>> journal either, the problem I initially encountered recurs for that
>> second author.
>> Jean-Claude Guédon
>> Stevan Harnad
>> On Tue, Sep 30, 2008 at 4:54 PM, Jean-Claude Guédon
>> <> wrote:
>>> Quoting means extracting a passage from a text and inserting it
>>> within another text one is writing. It is often placed within
>>> quotation marks, but not always as quoting conventions obey complex
>>> and variable rules. Citing means giving a reference for a quoted
>>> text, or for some facts or opinions found in another article, book,
>>> etc. This distinction has been dealt with repeatedly in the past.
>>> Even if I follow Stevan's distinction, I need both to quote and cite
>>> (in Stevan's sense of the words) when I work and I cannot be
>>> satisfied with only citing. I am not the only to have this need.
>>> Consequently, not having access to the citable version prevents me
>>> from doing all of my work because the precise location of what I
>>> need remains unknown to me. However, if an IR declares that an
>>> article under its stewardship is also citable, then, I can do all my
>>> work, including giving a precise location for a quotation, or a
>>> fact, or an opinion, etc. This simply means that I recognize the IR
>>> as a publication instrument, i.e. it makes documents public and not
>>> simply as a collection of texts open to reading and nothing else. In
>>> fact, limiting IR texts only to reading would contravene the
>>> requirements for something to be truly in open access.
>>> At this junction, the question of which version(s) is (are)
>>> reference versions emerges. I submit that articles archived in IR's
>>> can become references as much as the version appearing in a journal.
>>> There is a well-known precedent for this. Articles are sometimes
>>> reprinted in a different journal or an anthology. Once this is done,
>>> either version can be cited and is cited. Sometimes, it is the
>>> reprinted version that becomes the better known citation.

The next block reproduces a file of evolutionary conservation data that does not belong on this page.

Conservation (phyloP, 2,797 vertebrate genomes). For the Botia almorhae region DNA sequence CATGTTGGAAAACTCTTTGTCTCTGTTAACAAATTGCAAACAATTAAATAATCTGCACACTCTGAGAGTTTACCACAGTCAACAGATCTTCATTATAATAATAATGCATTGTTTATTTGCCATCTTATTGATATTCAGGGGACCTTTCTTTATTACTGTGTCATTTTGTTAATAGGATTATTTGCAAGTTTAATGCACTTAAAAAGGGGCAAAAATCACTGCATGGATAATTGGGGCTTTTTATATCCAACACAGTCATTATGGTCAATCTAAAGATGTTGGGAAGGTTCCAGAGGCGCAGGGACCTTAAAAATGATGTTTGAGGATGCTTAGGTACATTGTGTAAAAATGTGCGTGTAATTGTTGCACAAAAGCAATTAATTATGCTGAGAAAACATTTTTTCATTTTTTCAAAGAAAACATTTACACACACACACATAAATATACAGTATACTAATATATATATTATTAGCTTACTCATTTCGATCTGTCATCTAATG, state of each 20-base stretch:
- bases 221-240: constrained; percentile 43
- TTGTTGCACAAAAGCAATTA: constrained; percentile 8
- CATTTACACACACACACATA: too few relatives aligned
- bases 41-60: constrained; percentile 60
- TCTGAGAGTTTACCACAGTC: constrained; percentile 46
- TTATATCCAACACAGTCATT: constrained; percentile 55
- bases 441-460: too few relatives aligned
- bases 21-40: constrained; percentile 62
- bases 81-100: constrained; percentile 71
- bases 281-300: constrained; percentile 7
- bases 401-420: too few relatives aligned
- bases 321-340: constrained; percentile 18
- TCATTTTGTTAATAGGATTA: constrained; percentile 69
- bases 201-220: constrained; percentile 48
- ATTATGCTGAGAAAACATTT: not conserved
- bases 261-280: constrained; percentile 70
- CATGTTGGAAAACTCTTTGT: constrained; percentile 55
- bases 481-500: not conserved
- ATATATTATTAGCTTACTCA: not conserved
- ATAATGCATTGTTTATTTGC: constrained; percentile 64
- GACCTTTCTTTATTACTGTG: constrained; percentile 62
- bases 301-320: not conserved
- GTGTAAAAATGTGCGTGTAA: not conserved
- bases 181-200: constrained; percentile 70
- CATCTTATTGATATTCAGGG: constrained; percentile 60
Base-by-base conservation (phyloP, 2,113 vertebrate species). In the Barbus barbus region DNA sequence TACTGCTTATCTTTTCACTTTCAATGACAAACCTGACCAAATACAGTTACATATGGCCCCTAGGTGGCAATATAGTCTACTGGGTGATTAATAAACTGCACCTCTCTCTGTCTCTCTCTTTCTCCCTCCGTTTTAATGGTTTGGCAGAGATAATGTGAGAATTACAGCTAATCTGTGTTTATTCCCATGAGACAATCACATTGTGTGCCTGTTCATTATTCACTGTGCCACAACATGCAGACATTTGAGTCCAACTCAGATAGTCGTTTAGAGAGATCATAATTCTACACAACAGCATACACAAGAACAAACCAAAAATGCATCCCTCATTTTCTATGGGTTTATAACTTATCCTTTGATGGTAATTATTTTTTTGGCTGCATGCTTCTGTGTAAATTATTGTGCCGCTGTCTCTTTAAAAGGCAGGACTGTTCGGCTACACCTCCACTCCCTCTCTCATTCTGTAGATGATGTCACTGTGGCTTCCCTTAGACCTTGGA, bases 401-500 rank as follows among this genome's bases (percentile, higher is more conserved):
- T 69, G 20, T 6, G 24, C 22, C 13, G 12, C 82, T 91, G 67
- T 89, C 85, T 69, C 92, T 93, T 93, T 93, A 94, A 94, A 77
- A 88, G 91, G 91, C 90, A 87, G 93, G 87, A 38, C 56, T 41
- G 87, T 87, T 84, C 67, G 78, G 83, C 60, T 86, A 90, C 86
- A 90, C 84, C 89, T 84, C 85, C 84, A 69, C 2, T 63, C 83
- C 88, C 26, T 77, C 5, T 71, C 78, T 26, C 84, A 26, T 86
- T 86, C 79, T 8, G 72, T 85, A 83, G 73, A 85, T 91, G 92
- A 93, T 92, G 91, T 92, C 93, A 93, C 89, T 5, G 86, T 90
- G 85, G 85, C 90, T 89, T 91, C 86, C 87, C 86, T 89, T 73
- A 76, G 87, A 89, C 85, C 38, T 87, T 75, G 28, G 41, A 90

>>> Stevan may not like this line of reasoning because it blurs the
>>> distinction he tries so hard to maintain between journals and IR's.
>>> His thesis is that IR's and journals can coexist simply because they
>>> do not fulfil at all the same functions. However, this is Stevan's
>>> thesis, not a universally accepted situation and it cannot be
>>> mistaken for a fact. A more sensible representation of reality is to
>>> state that the functions of journals and IR's, although not
>>> identical, overlap. We can then discuss the amount of overlap.
>>> To say this amounts to claim a publishing role for IR's and for
>>> self-archiving. I claim that role. The fact that IR's can be
>>> harvested by powerful search engines supports the thesis that
>>> depositing an article in an IR is a form of publishing. Only if IR's
>>> worked like the drawer of my desk (which I gladly leave in open
>>> access to anyone wanting to access it), could we say that it is not
>>> a form of publishing. IR's are not shy silos of knowledge that just
>>> sit there, in open access, but with no way to attract attentiuon to
>>> themselves. on the contrary, they can be found and used thanks to
>>> some Google scholar or OAIster.
>>> The relationship between an article published in a journal and
>>> another version residing in a repository is quite different from
>>> that between an original piece of art and a copy. I believe Walter
>>> Benjamin has meditated significantly on this topic (The Work of Art
>>> in the Age of its Technological Reproducibility). The article in the
>>> repository is not a copy of an original article; it is a version of
>>> an article. The journal article is also a version, another version,
>>> and nothing more. The article is identified by its title XXXX and
>>> its author(s) YYYYY and its content. This is how copyright law would
>>> identify it. The ways in which a given version is branded depends on
>>> a number of variables (authors' names, authors' institutions,
>>> journal titles, etc. ). For the moment, IR's do not yet know very
>>> well how to brand, but nothing prevents thinking about ways to achieve this result.
>>> Personally, I believe we should be thinking hard about this precise
>>> issue.
>> Jean-Claude Guédon
>> Université de Montréal
> Jean-Claude Guédon
> Université de Montréal
Received on Fri Oct 03 2008 - 11:43:00 BST